I saw much of this work going on during my time there. Every nook and cranny, side street, and back way seemed to one-by-one transform their old shabby tea rooms and dingy work places to newly decorated shops and modern cafes. Just to put things into perspective, when I arrived in Bouddhanath in 2001, it had been impossible to find even a ‘decent’ coffee there, and we used to hire a taxi across town to Thamel—the tourist area of Kathmandu—just to enjoy some different styles of food once in a while.
Although local Tamangs (in particular) have been living there for centuries, it became home to the Tibetan community after the Chinese invasion of Tibet in 1959, as it is considered one of the most holy places outside of their own country. Bouddhanath has an intricate relationship with Tibet, not only due to it being a special Buddhist icon, but because the story of its construction is intimately related to how Buddhism was expounded in the ‘Land of Snows’.
Millennia ago, a local lady who reared chickens wished to build a stupa and asked the then king of the area for permission. He agreed, and she constructed it. She had four sons, who made a wish (at the then Bouddhanth Stupa) that they would be reborn in different guises and in suitable locations in order to spread the teachings of the Buddha to the north (Tibet), in a later age. It is said that during the 8th century A.D., these four actually became, respectively, the king of Tibet, his minister, an abbot, and a powerful tantric yogi, whose talents combined to make it possible for the teachings to flourish there.
At the top end of the local social spectrum are the high lamas who teach and bless countless beings through their presence. Many have monasteries within reach of the stupa, where their monks or nuns learn the ritual and scholastic aspects of Buddhism, and visitors from around the world come to simply walk in their gardens or attend the pujas, and some even seek guidance from the lamas and attend teaching sessions. Although the shrine halls of a few monasteries are dotted around the kora, many are located within walking distance of the stupa.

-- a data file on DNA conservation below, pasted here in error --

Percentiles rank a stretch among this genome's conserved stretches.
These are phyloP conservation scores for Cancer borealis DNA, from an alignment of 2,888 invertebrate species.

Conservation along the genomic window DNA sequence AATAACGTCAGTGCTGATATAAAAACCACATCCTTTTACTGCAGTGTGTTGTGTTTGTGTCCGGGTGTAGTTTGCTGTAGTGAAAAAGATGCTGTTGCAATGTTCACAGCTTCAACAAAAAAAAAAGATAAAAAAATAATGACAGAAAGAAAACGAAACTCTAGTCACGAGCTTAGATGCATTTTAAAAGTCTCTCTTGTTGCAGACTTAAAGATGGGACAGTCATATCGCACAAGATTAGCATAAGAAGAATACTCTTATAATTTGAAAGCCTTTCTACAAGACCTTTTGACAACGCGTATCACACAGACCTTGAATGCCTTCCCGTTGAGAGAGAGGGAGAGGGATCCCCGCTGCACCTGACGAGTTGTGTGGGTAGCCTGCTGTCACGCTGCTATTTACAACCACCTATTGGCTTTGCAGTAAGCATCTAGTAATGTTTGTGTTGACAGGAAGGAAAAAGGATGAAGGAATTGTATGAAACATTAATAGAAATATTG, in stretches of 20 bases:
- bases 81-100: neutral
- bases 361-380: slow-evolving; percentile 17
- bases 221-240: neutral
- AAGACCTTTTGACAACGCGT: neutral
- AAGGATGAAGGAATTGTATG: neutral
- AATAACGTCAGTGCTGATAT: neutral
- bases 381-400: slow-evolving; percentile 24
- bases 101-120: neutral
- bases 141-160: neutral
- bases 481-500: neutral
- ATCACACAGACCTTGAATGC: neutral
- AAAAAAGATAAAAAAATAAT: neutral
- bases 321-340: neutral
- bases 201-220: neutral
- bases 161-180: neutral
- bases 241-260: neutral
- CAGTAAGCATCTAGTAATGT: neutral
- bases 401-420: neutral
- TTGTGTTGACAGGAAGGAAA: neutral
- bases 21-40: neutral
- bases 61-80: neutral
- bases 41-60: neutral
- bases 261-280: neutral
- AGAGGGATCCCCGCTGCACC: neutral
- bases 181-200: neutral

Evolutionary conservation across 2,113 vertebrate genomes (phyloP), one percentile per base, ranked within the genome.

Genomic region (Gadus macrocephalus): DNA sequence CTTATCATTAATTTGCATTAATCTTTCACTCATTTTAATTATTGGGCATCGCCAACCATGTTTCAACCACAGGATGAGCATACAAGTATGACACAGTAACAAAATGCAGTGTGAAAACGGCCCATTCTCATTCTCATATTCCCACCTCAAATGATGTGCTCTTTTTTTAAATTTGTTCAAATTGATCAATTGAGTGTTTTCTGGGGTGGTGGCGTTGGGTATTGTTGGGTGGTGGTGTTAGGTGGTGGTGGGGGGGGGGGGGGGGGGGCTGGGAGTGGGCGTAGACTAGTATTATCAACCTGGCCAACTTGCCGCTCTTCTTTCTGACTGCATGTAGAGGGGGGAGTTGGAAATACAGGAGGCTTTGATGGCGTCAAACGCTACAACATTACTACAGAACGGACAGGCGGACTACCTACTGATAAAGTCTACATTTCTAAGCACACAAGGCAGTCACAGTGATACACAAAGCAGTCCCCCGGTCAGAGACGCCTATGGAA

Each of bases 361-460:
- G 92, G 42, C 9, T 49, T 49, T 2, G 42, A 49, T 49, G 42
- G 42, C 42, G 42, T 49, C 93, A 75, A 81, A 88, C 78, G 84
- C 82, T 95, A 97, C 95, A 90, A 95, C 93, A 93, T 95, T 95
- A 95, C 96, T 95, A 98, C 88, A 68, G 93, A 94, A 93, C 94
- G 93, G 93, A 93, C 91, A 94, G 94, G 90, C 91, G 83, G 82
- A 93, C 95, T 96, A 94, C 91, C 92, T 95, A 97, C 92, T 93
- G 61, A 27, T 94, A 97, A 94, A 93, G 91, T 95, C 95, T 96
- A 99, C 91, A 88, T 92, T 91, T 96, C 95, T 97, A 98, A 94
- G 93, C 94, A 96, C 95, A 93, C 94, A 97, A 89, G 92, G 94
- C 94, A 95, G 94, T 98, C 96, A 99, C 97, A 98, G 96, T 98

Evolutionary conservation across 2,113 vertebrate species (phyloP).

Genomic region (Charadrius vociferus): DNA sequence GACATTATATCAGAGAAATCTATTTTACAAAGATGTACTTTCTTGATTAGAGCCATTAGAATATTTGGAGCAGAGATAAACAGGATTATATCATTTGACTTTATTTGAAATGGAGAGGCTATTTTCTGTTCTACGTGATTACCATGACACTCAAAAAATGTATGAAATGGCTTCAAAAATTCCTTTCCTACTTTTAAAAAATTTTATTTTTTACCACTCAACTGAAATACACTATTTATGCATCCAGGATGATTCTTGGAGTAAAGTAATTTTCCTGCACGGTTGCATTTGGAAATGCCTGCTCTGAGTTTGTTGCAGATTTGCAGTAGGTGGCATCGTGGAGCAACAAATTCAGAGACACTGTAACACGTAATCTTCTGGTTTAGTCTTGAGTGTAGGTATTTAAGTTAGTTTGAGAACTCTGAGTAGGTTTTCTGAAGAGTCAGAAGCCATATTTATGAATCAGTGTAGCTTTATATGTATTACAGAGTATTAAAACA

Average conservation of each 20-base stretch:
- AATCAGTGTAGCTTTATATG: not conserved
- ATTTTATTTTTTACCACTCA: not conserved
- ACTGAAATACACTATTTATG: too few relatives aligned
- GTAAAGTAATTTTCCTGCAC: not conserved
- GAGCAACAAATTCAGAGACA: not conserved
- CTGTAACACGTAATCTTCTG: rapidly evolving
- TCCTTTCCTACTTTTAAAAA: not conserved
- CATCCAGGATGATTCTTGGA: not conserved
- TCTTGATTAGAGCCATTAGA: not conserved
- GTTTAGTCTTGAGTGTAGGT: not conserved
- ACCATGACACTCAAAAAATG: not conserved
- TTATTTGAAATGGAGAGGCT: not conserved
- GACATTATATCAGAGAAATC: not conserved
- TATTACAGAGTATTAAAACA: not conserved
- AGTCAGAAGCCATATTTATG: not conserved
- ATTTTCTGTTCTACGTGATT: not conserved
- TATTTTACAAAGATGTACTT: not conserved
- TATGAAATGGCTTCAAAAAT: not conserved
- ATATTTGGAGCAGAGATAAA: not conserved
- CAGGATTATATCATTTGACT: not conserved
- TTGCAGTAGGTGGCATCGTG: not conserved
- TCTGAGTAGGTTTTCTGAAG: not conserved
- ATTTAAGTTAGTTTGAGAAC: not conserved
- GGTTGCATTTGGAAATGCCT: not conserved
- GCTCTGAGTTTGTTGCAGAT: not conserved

The early morning (around 5 a.m.) and evening kora (4 p.m. onwards) is a must, and it is where one really gets the flavor of the place more than at any other time. Kora literally means ‘circle’, and relates to the way people walk round and round the base of the stupa, reciting mantras on their malas (prayer beads), prostrating their bodies full length on the ground, or simply chatting with friends. Kora is an action compliant with the revolution of the earth around the sun, and our solar system within our galaxy. In the side streets, there are the remnants of one or two of the old style little teashops, where at these hours, you can still get a much appreciated traditional chai or Tibetan tea with some ‘paleb’, a soft and slightly raised flat bread accompanied by some lightly spiced potato dish.
Many say that the stupa is ultimately indestructible. Indeed, it has withstood many an earthquake in the valley throughout the millennia, but when I visited the Dharmarajika Stupa in Swat Valley of Taxila in North West Pakistan, and sat on the top of these ruins, I imagined how it would have been in its hey day. I could switch my mind to Bouddhanath and see the remnants of a time when a Vajrayana stupa had stood there, with a market and flourishing settlement around it. And I could also see that it now lay in complete ruins; the valley that had contained a city, now deserted.
Just like the kora of Bouddhanath, Time is a circle, and one extreme follows into another. Change is inevitable, and nature teaches us that in its myriad ways, no less at the stupa of Bouddhanath.
Will Nepal be revived along with the stupa? This is what legend would have us believe.